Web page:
When Cody and Breanna Brumley began the process of adoption a few years ago, they asked two dear friends in their Sunday school class for advice.
“This is going to be hard,” Breanna Brumley remembers the friends telling them. “This is going to change you, but for the better.”
The stern warnings surprised the couple, who already had two biological children: “There are going to be times that, even though you know God has called you to adopt,” the friends said, “you’re going to feel alone, even in the church.”
“That really broke all of our hearts, sitting there thinking, ‘This is not how it should be,’” said Breanna Brumley, whose husband serves as executive pastor of the First Baptist Church of Jenks, Okla., near Tulsa.
The Brumleys set out to change how their congregation related to families involved in foster care and adoption, creating a Wednesday night fellowship meal and support group called the WRAP ministry.
Cody and Breanna Brumley discussed their experience at a recent rally dubbed “The Gospel, the Church and Foster Care” organized by the Baptist General Convention of Oklahoma, an association of 1,700 Southern Baptist congregations statewide.
The couple’s congregation is just one of hundreds of houses of worship making a difference in this Bible Belt state’s effort to recruit more families to care for roughly 9,600 children in state custody, according to government officials.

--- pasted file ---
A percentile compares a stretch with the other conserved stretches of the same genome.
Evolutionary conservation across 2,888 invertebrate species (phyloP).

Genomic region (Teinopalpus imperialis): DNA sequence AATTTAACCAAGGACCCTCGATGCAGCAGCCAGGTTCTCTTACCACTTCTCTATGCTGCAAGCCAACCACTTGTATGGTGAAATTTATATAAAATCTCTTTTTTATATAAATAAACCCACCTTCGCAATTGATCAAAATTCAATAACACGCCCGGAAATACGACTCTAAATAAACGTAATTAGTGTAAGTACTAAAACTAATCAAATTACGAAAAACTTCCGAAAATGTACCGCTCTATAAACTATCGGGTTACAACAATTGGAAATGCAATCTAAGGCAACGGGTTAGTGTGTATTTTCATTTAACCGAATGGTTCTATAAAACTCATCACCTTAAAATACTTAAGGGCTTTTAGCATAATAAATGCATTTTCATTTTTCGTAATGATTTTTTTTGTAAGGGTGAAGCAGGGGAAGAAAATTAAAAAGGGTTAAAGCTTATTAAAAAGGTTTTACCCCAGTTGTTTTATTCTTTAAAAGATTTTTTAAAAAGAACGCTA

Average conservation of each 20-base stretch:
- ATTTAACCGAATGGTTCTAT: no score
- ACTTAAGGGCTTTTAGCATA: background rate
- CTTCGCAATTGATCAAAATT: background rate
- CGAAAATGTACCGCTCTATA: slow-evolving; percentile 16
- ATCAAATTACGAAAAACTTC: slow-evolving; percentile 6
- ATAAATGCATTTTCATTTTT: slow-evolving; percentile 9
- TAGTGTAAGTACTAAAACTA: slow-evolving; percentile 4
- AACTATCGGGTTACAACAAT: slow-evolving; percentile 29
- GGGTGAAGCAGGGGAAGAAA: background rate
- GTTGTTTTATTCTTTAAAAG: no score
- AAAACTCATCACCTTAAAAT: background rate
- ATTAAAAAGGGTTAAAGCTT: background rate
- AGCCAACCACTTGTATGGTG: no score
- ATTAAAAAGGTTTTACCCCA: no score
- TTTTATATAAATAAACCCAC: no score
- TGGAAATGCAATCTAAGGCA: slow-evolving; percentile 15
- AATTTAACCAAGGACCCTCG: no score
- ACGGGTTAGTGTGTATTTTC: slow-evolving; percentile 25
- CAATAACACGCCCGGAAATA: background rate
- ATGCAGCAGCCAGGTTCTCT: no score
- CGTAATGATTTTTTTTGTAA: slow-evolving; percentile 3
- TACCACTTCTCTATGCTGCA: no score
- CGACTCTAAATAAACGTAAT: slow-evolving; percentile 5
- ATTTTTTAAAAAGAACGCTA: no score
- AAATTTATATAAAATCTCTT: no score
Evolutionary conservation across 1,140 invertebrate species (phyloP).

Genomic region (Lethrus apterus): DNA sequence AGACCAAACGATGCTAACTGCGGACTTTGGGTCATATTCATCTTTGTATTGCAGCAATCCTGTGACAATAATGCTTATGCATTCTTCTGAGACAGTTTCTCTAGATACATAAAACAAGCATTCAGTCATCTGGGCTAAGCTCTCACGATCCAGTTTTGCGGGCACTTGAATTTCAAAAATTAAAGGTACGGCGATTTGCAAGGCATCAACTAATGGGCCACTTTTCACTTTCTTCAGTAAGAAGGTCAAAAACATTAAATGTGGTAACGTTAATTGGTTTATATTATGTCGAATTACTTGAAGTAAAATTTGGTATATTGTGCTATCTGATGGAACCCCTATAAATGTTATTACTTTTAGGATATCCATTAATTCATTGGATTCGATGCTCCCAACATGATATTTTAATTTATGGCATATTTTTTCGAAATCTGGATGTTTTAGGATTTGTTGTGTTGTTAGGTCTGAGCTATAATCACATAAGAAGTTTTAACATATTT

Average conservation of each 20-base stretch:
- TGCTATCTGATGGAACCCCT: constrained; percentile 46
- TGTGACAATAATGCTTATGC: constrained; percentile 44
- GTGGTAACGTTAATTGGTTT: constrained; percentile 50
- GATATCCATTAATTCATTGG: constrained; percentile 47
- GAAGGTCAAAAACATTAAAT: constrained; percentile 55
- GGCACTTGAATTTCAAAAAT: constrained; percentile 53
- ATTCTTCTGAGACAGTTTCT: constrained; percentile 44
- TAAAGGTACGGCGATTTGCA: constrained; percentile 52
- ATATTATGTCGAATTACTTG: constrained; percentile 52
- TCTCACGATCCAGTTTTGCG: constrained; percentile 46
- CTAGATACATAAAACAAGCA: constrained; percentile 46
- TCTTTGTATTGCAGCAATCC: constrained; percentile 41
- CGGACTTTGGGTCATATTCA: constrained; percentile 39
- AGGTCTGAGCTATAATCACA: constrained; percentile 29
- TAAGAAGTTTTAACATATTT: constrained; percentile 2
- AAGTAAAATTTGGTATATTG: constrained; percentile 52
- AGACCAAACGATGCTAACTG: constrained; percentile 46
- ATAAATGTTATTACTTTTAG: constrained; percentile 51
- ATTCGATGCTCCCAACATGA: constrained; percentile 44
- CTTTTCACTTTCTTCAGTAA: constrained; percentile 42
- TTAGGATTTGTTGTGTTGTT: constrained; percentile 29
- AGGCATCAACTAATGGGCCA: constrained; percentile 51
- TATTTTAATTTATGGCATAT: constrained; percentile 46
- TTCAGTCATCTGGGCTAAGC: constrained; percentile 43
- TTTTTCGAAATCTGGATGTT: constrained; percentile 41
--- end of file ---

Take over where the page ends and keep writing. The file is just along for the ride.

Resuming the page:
Since 2012, the Oklahoma Department of Human Services and its contract partners have recruited 4,200 new foster families — the highest increase in the nation, said Gov. Mary Fallin in a statement last week citing a report by the Chronicle of Social Change. The Republican governor praised houses of worship across the state for their impact.
At the BGCO event, hosted by the First Baptist Church of Edmond, a suburb north of Oklahoma City, Christian advocates for foster care and adoption urged congregations to become involved.
Speakers at the rally included Russell Moore, president of the Southern Baptist Convention’s Ethics and Religious Liberty Commission, who noted that if each church in America supported one foster or adoptive family, the crisis of children without homes would disappear.
Moore, an adoptive father himself, is the author of the book “Adopted for Life: The Priority of Adoption for Christian Families and Churches,” which was distributed to attendees as part of a packet of resources for those contemplating adoption.
Renee and Charlie Blount have a daughter, Avery, 16, and twin boys, Ethan and Evan, 13. They also have fostered nine children, including two pictured here. Photo courtesy of Charlie Blount
Moore said he was impressed by the collective effort in the state. “It seems to me that Oklahoma is miles ahead of most of the country when it comes to calling churches to this task,” he told Religion News Service.
Charlie Blount, lead pastor of the First Baptist Church of El Reno, Okla., said the Bible makes plain the importance that God places on caring for orphans. Even so, he admits that his own connection with foster care began by happenstance. In a series of events he said he still doesn’t quite fully understand, he found himself serving as an emergency caregiver for a foster child — a boy in one of his child’s classes.
“Long story short, we began to volunteer,” said Blount, who with his wife, Renee, has three biological children and has served as a foster parent to nine. “Now, all of a sudden, they’re not just foster kids, but kids with a name.”